Why get an evaluation?

One of the most common reasons to get an evaluation is that someone is experiencing difficulty in one or more areas of functioning (school, peers). Typically, assessments are administered to diagnose or rule out developmental disabilities or to establish a baseline from which educational programs can be derived.

What should you expect during as assessment?

The evaluation conducted at Kidspiration will consists of the following steps:

  • Initial paperwork/Background info collection including medical and educational history.
  • Testing sessions- The number and type of tests administered is are dependent on the individual’s needs.
  • Written Report- A formal report is generated
  • Feedback Session- Test results are discussed and recommendations are made.
What is a psychological assessment?

A psychological assessment is a process of gathering information and integrating this information to meet the needs of the client. It typically involves gathering information from various sources such as a review of history, interviews, observations, standardized tests, and projective tests. Information is obtained about the client’s strengths and weaknesses and often a determination is made as to whether a disability is present (e.g., dyslexia, depression, ADD/ADHD, Autism etc). Oftentimes, a psychological assessment is conducted to answer a specific referral question (e.g., Why do Arti have so much difficulty concentrating?”). In essence, a psychological assessment is used to better understand a client so that recommendations can be made to help that client reach his/her goals. Diagnoses are important insofar as they point to certain treatment recommendations.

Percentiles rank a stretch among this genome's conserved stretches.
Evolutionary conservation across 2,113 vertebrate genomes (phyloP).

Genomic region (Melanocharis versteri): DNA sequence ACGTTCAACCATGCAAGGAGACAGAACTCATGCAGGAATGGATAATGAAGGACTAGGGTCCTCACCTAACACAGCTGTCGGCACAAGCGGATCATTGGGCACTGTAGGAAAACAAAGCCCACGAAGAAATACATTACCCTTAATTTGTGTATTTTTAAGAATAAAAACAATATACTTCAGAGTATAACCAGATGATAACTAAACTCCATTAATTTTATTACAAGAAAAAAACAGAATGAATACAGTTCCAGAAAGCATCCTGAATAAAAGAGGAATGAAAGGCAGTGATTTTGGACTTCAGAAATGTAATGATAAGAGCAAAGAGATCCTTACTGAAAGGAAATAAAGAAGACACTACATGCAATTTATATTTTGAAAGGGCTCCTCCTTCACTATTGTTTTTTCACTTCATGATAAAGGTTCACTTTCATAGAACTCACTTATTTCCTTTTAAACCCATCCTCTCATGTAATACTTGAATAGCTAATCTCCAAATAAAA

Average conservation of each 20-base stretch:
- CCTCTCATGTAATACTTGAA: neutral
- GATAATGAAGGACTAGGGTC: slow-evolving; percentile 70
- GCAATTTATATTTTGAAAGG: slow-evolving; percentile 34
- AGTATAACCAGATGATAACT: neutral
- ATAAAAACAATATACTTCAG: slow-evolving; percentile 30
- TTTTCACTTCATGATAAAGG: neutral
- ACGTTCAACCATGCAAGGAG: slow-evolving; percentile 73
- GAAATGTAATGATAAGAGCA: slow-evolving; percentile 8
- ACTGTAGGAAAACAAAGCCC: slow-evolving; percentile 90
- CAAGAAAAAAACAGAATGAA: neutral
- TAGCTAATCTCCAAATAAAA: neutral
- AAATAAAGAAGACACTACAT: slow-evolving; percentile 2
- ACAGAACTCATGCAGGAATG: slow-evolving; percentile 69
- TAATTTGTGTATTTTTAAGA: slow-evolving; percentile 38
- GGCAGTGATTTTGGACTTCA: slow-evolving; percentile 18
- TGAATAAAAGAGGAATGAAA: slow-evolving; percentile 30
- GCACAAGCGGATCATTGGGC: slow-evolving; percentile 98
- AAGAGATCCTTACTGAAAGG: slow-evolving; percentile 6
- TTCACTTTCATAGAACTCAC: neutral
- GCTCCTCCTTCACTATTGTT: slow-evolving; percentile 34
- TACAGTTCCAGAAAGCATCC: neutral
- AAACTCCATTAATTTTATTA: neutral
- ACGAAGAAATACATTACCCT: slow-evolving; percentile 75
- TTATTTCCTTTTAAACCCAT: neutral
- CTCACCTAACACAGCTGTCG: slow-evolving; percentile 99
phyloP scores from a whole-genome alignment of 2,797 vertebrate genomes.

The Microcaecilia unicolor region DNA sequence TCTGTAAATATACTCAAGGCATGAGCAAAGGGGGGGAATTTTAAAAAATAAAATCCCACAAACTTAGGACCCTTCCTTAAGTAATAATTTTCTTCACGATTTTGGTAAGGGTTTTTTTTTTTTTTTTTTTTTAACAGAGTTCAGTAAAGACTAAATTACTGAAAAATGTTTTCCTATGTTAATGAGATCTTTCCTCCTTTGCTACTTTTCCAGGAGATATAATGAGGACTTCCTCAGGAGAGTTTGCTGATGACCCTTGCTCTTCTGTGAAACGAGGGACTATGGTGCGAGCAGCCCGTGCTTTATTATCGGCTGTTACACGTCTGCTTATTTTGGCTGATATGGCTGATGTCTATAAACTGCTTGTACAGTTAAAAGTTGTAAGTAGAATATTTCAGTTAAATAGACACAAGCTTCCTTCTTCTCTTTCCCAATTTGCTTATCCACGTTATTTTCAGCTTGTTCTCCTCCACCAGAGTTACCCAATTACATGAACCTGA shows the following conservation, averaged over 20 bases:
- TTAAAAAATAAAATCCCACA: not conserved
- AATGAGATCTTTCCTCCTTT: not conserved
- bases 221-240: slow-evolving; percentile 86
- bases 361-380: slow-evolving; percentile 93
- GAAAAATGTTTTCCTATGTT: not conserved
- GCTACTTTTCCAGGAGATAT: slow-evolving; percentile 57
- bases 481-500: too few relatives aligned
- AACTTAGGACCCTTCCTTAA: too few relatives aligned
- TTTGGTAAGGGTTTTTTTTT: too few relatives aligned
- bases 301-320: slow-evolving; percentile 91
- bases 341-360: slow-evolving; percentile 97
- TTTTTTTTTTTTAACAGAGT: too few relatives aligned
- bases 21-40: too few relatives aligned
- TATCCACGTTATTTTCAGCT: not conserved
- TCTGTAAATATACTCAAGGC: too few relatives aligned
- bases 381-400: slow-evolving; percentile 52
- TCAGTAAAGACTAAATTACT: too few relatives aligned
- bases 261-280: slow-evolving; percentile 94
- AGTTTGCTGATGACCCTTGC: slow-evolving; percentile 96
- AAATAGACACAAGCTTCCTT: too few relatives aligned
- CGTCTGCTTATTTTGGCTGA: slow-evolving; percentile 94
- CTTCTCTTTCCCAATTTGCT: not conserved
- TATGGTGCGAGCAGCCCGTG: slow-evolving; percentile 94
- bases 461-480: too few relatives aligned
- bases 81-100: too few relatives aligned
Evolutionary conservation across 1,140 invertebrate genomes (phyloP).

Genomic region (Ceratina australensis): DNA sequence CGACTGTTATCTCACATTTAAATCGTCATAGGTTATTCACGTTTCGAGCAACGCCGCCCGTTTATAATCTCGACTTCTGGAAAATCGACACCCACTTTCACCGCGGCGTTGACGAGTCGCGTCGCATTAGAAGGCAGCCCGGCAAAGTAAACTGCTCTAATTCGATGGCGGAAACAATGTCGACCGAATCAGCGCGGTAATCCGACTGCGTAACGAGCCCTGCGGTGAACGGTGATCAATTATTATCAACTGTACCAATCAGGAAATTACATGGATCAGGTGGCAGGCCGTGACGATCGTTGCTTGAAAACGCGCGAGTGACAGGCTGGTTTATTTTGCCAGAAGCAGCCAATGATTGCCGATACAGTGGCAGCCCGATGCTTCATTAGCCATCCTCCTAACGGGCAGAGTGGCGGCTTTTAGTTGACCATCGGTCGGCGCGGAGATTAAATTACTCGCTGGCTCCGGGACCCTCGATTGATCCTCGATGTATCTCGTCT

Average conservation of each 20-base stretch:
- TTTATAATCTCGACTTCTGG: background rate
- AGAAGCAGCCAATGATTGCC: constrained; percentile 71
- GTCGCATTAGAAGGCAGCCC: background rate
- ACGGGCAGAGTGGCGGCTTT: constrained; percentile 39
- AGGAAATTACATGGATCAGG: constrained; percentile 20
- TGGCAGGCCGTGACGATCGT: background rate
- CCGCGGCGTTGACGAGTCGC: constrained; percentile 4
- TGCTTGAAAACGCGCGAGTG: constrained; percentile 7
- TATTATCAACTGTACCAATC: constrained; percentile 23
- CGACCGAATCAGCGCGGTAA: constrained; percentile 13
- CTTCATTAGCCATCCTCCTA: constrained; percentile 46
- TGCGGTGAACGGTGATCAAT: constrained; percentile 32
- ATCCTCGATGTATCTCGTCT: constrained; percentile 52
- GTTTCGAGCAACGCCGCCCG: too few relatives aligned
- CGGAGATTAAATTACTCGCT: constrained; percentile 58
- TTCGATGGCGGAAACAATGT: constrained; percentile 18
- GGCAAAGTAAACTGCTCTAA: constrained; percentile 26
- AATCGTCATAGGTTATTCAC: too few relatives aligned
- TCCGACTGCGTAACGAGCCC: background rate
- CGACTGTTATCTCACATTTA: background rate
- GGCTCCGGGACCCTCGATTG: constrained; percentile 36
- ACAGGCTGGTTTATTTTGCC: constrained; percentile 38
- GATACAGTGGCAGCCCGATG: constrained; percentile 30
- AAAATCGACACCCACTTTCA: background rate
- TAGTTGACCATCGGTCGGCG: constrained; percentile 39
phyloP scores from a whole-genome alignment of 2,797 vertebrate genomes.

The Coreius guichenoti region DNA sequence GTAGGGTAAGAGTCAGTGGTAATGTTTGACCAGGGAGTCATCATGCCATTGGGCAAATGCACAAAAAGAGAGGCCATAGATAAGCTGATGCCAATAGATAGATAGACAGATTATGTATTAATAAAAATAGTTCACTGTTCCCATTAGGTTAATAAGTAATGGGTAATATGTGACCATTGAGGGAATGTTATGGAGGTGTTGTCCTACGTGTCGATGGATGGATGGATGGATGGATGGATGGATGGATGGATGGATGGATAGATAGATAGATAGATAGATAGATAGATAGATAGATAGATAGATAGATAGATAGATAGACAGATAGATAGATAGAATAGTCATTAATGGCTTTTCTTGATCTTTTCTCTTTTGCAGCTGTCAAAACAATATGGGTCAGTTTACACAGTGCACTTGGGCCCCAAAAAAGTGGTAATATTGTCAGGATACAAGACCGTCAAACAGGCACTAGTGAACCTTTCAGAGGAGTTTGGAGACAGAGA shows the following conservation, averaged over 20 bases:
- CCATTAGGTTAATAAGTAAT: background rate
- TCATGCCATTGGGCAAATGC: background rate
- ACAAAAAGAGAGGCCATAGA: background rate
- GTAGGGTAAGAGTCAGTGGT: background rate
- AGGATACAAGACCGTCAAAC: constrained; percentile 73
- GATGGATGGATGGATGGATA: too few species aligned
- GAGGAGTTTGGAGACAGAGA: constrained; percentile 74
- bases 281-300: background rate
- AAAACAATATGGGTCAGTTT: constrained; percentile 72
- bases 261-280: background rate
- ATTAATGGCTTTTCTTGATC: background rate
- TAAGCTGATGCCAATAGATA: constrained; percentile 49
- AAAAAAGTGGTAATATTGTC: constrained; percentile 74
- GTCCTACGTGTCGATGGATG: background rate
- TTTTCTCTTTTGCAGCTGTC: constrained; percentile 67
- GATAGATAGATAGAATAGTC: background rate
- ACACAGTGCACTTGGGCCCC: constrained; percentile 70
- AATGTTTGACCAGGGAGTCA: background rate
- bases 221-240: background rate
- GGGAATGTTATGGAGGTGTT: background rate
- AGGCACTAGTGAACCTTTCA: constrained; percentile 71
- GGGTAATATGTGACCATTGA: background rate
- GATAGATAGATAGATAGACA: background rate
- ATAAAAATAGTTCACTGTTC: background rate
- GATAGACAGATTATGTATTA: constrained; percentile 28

How should I prepare my child for the Evaluation?

What you tell your child about this evaluation depends on how much he or she can understand. Be simple and brief and relate your explanation to a problem that your child know about such as “trouble with spelling”, “problems following directions”, or “feeling upset.”Reassure a worried child that testing involves no “shots”. Tell your child that you are trying to understand his or her problems to make things better. You may also tell the child that “nobody gets every question right,” and that the important thing is to “try your best”.